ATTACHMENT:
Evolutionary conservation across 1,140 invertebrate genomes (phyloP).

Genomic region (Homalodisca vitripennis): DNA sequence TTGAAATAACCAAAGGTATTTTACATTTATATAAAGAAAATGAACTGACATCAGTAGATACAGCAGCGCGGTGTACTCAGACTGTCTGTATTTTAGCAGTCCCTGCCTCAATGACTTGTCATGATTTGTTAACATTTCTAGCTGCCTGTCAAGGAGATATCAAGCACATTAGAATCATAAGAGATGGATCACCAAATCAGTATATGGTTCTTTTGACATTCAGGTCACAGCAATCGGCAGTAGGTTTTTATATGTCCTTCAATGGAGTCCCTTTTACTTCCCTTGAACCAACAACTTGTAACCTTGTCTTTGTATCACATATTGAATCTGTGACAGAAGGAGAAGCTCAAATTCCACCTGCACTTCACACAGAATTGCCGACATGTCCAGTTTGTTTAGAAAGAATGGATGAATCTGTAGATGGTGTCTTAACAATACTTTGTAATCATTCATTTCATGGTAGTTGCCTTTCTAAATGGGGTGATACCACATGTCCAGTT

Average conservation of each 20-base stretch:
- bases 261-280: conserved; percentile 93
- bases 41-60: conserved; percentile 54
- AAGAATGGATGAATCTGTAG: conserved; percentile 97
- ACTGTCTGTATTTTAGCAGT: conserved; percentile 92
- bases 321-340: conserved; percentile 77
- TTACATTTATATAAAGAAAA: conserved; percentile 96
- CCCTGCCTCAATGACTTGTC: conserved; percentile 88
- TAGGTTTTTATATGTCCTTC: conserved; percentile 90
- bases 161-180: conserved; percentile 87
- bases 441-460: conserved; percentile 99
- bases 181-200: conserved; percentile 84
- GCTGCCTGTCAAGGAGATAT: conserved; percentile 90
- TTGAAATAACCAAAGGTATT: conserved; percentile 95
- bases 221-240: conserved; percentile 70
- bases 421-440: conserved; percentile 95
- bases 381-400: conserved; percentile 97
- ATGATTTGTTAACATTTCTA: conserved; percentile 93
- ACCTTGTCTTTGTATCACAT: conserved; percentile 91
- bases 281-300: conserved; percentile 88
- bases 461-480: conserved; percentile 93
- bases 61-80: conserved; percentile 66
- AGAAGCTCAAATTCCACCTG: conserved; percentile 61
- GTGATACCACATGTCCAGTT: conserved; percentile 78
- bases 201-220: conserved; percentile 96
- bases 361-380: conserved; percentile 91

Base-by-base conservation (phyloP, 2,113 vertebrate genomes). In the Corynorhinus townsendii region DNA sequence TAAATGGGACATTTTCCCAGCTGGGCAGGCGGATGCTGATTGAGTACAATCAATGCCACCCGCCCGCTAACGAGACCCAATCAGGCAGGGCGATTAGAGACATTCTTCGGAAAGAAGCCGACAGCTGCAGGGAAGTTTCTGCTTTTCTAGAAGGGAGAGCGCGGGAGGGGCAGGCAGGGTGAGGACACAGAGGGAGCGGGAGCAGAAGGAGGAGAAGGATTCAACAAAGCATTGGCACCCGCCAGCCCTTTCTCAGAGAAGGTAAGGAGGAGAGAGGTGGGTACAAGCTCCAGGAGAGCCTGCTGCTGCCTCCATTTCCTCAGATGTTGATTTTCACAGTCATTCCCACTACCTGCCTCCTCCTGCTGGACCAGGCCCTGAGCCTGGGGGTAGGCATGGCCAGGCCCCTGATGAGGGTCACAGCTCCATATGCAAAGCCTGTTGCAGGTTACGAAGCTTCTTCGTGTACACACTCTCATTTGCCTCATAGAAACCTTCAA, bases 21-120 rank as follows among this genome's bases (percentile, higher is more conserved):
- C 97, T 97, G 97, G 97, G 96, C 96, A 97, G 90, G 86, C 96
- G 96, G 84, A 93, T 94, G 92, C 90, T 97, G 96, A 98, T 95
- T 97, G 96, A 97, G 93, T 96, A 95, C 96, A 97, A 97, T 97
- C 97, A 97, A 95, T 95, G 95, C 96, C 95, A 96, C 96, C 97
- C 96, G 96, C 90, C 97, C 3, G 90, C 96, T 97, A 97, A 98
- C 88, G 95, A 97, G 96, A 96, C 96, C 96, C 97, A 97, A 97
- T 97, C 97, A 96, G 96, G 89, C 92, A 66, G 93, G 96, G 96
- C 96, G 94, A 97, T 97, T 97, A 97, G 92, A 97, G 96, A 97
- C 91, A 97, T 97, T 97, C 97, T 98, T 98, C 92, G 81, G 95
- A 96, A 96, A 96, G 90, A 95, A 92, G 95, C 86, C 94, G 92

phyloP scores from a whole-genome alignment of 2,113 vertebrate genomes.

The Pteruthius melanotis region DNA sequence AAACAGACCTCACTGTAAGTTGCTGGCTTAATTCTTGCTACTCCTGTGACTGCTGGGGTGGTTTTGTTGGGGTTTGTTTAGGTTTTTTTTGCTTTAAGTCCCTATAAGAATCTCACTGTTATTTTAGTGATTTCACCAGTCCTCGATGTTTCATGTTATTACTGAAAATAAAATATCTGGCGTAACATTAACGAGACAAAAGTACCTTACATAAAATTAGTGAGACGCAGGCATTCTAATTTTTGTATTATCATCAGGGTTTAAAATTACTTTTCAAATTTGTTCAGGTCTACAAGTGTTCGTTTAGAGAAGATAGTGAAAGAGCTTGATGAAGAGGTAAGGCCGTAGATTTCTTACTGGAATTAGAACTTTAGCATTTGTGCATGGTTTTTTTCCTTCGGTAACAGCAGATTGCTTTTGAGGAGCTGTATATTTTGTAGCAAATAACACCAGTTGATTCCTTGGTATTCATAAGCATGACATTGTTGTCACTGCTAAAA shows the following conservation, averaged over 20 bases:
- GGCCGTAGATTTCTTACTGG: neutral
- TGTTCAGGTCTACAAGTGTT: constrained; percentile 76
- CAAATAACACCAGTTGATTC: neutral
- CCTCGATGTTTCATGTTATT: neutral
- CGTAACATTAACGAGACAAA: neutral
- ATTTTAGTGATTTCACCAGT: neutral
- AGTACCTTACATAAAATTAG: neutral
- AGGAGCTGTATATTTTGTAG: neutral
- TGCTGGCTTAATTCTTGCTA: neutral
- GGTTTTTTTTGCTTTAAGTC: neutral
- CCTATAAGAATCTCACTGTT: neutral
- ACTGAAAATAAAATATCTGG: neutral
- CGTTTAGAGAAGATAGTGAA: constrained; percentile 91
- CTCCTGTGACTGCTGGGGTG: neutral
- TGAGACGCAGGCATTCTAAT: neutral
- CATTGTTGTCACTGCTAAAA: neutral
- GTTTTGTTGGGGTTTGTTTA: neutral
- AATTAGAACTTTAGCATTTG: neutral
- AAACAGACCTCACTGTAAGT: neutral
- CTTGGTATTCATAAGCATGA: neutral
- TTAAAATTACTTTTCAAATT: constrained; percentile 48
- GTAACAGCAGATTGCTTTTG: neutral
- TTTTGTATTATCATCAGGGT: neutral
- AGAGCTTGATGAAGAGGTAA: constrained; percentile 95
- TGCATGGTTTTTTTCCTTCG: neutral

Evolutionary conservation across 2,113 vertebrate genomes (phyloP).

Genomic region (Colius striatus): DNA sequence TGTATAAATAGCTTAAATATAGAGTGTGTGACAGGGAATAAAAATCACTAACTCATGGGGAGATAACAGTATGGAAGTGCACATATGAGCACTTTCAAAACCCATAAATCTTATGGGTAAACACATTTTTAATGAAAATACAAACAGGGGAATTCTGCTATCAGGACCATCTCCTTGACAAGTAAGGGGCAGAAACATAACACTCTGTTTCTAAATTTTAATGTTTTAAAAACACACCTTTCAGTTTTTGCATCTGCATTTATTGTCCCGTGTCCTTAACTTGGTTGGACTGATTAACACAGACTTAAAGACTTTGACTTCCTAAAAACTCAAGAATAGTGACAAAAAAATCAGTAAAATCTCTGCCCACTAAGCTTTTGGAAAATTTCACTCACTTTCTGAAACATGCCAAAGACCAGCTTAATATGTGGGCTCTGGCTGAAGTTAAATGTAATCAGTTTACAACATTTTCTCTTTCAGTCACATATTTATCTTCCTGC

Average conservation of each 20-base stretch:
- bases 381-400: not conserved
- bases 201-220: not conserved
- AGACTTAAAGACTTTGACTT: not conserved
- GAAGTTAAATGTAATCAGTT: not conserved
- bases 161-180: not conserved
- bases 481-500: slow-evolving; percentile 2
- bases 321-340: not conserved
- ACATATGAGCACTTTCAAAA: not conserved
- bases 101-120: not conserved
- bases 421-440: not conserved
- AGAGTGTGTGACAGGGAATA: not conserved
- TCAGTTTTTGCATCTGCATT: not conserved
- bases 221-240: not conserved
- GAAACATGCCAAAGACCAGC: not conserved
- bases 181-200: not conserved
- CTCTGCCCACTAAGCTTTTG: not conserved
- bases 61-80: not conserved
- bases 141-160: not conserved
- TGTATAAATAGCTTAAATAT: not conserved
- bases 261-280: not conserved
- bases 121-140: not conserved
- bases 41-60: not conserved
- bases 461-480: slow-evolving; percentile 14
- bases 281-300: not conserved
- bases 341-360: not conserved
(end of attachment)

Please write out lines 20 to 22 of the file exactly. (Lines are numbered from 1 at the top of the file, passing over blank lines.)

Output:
- ATGATTTGTTAACATTTCTA: conserved; percentile 93
- ACCTTGTCTTTGTATCACAT: conserved; percentile 91
- bases 281-300: conserved; percentile 88